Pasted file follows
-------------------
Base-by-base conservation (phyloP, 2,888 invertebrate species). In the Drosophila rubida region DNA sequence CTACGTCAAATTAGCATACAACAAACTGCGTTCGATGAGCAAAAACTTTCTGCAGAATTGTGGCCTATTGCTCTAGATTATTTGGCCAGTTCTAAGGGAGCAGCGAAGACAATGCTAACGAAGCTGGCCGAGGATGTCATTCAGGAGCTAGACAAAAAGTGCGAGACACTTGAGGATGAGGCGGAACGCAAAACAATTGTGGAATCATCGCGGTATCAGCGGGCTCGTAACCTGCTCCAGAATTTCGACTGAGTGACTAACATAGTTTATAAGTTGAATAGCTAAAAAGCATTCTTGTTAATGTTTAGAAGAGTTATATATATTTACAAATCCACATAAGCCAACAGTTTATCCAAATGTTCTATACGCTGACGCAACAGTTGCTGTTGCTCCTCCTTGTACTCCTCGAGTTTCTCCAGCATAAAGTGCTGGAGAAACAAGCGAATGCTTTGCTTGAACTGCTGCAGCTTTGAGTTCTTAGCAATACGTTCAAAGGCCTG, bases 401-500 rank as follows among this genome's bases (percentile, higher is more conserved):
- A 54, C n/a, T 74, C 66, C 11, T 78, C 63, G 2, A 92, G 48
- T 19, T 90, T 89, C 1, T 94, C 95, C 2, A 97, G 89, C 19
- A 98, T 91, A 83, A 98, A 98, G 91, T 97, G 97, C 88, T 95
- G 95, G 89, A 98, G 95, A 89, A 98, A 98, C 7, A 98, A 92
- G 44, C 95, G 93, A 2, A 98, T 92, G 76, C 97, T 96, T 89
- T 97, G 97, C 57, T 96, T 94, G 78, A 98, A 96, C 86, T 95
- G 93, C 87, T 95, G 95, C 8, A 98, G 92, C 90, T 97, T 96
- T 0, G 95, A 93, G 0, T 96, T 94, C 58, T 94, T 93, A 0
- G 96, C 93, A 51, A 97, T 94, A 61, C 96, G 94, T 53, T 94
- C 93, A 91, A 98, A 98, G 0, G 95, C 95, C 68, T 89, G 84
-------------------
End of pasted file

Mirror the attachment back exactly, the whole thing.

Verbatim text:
Base-by-base conservation (phyloP, 2,888 invertebrate species). In the Drosophila rubida region DNA sequence CTACGTCAAATTAGCATACAACAAACTGCGTTCGATGAGCAAAAACTTTCTGCAGAATTGTGGCCTATTGCTCTAGATTATTTGGCCAGTTCTAAGGGAGCAGCGAAGACAATGCTAACGAAGCTGGCCGAGGATGTCATTCAGGAGCTAGACAAAAAGTGCGAGACACTTGAGGATGAGGCGGAACGCAAAACAATTGTGGAATCATCGCGGTATCAGCGGGCTCGTAACCTGCTCCAGAATTTCGACTGAGTGACTAACATAGTTTATAAGTTGAATAGCTAAAAAGCATTCTTGTTAATGTTTAGAAGAGTTATATATATTTACAAATCCACATAAGCCAACAGTTTATCCAAATGTTCTATACGCTGACGCAACAGTTGCTGTTGCTCCTCCTTGTACTCCTCGAGTTTCTCCAGCATAAAGTGCTGGAGAAACAAGCGAATGCTTTGCTTGAACTGCTGCAGCTTTGAGTTCTTAGCAATACGTTCAAAGGCCTG, bases 401-500 rank as follows among this genome's bases (percentile, higher is more conserved):
- A 54, C n/a, T 74, C 66, C 11, T 78, C 63, G 2, A 92, G 48
- T 19, T 90, T 89, C 1, T 94, C 95, C 2, A 97, G 89, C 19
- A 98, T 91, A 83, A 98, A 98, G 91, T 97, G 97, C 88, T 95
- G 95, G 89, A 98, G 95, A 89, A 98, A 98, C 7, A 98, A 92
- G 44, C 95, G 93, A 2, A 98, T 92, G 76, C 97, T 96, T 89
- T 97, G 97, C 57, T 96, T 94, G 78, A 98, A 96, C 86, T 95
- G 93, C 87, T 95, G 95, C 8, A 98, G 92, C 90, T 97, T 96
- T 0, G 95, A 93, G 0, T 96, T 94, C 58, T 94, T 93, A 0
- G 96, C 93, A 51, A 97, T 94, A 61, C 96, G 94, T 53, T 94
- C 93, A 91, A 98, A 98, G 0, G 95, C 95, C 68, T 89, G 84